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Old 03-01-2014, 04:33 PM   #21
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Quote:
Originally Posted by techfan View Post
I am not a fan of the new shrunken door. I don't think it is very aesthetic. I prefer something like John's Bathroom door prop or like I did with a simple block and and rare earth magnet.

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Could the shortened door be part of the cause for the warping?
Our door is the full height older type.
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Old 03-01-2014, 05:22 PM   #22
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We just removed our bathroom door and made a curtain from extra fabric we had. Much easier to deal with. I believe I have a photo already posted if anyone wants to see it.

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Old 03-01-2014, 05:27 PM   #23
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We just removed our bathroom door and made a curtain from extra fabric we had. Much easier to deal with. I believe I have a photo already posted if anyone wants to see it.

Steve
I'd like to see it.
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Old 03-01-2014, 05:34 PM   #24
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On this month long trip our bathroom door warped. In the very dry Arizona heat, I noticed the top bowing away from the wall on the fridge side, away from the hinges.

I had been hanging something on the door, and I atribututed it to that, but was not sure about it.

Now we are in So CAL and it has been raining a couple of days, and the door is now tight against the wall. I guess the humidity fixed it?
We had a similar experience with our bathroom door (the newer style with gaps at the bottom and top.) After 10 days or so in the desert, our door bowed out in the center so we would have to "push or pull in" at the latch location to get it to catch. We also developed a new floor squeak during that time. We've been back to higher humidity for the last several days (99% this morning) and the door has about returned to the original condition and the floor squeak has stopped. Not a big deal to us, just part of learning what to expect under different conditions.
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Old 03-01-2014, 05:41 PM   #25
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Here is the "curtain" door.
Attached Images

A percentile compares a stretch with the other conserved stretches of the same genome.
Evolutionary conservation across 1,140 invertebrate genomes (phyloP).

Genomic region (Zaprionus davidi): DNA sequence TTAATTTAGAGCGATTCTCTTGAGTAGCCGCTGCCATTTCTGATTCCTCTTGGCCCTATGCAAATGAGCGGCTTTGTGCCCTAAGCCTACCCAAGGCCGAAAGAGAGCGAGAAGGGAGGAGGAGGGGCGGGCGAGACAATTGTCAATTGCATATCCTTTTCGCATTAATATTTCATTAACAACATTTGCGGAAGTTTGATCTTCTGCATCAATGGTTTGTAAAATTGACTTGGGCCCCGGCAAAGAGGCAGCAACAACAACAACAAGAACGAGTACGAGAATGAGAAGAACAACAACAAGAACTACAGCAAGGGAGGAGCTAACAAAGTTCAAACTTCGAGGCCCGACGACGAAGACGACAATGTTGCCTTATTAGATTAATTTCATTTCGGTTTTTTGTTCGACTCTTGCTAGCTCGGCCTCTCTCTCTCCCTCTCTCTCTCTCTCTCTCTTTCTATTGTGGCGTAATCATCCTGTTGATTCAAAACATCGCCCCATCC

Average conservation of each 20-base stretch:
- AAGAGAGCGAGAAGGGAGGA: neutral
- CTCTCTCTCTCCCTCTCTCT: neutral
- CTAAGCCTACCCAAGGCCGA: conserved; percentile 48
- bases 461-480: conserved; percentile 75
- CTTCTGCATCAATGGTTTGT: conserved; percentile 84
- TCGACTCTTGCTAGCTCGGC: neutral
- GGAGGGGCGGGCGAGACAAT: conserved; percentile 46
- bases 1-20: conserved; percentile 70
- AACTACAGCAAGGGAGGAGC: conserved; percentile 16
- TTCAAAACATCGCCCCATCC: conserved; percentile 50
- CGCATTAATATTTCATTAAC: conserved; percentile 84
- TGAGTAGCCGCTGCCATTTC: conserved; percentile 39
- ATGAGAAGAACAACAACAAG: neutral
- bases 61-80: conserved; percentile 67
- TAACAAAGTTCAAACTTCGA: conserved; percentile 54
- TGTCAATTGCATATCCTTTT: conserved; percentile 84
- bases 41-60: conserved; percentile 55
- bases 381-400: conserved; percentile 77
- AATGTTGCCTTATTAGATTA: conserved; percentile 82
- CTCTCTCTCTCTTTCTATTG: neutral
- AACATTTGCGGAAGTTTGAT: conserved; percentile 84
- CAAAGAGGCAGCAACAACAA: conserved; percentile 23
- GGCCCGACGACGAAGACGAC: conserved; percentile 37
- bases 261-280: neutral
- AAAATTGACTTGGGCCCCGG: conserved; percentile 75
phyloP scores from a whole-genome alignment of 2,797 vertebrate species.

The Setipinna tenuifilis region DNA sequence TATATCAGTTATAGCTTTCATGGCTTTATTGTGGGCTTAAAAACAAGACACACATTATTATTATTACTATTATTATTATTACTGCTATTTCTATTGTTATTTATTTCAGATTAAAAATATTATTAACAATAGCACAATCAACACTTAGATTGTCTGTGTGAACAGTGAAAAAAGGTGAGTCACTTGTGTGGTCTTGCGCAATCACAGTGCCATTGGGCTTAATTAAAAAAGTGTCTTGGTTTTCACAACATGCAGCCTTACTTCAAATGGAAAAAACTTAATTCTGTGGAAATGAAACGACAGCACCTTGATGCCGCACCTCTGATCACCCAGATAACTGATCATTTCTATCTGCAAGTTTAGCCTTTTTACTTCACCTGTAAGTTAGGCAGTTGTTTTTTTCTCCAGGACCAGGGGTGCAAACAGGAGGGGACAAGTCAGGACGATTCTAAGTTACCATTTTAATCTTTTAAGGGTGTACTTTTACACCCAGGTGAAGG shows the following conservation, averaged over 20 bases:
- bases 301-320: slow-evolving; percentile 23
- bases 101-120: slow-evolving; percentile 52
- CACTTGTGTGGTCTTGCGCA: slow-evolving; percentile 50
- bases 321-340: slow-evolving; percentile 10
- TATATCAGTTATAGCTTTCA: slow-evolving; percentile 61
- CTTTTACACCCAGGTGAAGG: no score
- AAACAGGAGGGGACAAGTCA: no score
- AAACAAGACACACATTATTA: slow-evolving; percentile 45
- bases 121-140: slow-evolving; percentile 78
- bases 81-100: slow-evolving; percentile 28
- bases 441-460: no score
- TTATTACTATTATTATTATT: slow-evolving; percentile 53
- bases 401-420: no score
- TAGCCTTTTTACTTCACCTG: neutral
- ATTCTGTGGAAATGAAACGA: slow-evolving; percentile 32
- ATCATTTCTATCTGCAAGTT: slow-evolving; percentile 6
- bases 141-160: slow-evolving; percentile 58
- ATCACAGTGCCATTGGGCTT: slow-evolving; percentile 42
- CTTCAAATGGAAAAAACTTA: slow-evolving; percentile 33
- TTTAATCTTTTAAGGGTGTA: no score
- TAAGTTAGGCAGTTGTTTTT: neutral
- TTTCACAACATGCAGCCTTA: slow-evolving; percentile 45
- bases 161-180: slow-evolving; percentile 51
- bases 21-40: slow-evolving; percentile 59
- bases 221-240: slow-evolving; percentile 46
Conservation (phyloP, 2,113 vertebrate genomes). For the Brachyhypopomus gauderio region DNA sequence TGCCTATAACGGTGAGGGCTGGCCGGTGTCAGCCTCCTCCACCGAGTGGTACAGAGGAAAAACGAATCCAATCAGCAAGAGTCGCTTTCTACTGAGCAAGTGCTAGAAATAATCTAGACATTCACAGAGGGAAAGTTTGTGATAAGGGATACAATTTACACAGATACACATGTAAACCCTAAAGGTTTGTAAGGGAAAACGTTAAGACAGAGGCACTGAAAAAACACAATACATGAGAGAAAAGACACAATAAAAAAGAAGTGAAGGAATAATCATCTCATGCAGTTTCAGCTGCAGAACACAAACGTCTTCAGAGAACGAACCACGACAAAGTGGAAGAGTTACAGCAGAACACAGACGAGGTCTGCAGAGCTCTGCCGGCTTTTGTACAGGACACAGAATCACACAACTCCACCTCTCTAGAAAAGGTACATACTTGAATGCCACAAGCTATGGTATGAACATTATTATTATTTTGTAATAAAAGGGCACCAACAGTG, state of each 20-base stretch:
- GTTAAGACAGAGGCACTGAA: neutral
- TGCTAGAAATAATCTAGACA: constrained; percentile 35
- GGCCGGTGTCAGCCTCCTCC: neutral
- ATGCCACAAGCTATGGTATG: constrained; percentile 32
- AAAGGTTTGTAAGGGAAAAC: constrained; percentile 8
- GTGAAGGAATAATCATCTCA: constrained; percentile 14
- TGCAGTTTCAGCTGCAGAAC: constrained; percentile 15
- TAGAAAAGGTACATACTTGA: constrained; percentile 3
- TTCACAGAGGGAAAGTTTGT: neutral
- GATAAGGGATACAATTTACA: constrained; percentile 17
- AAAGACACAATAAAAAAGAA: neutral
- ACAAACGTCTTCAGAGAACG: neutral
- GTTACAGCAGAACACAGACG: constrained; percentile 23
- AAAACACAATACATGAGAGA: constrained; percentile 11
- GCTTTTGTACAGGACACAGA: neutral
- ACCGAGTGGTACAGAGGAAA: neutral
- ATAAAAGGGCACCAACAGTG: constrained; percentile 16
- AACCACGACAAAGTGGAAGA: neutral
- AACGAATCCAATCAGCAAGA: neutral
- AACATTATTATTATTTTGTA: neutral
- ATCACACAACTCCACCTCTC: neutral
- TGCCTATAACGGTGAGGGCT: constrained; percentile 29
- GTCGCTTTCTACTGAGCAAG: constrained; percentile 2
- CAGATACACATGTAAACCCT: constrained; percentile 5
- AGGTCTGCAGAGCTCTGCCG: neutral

File Type: jpg IMG_0929.jpg (228.1 KB, 27 views)
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Old 03-01-2014, 06:30 PM   #26
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I hadn't noticed any on this trailer but our old one durning extreme winter temps had a few cabinets that would pop open and the bathroom door wouldn't latch but in the summer was fine . So temperature and humidity changes will both do some strange things .
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Old 03-01-2014, 06:31 PM   #27
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Quote:
Originally Posted by DonF View Post
We had a similar experience with our bathroom door (the newer style with gaps at the bottom and top.) After 10 days or so in the desert, our door bowed out in the center so we would have to "push or pull in" at the latch location to get it to catch. We also developed a new floor squeak during that time. We've been back to higher humidity for the last several days (99% this morning) and the door has about returned to the original condition and the floor squeak has stopped. Not a big deal to us, just part of learning what to expect under different conditions.
To be honest, all of these issues with the inside door isn't giving me "warm fuzzies"... Does the humidity affect anything else within the trailer?

BTW, Cheryl I love looking through your photos!!
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Old 03-01-2014, 06:40 PM   #28
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Quote:
Originally Posted by techfan View Post
I am not a fan of the new shrunken door. I don't think it is very aesthetic. I prefer something like John's Bathroom door prop or like I did with a simple block and and rare earth magnet.

Latest Mods

Could the shortened door be part of the cause for the warping?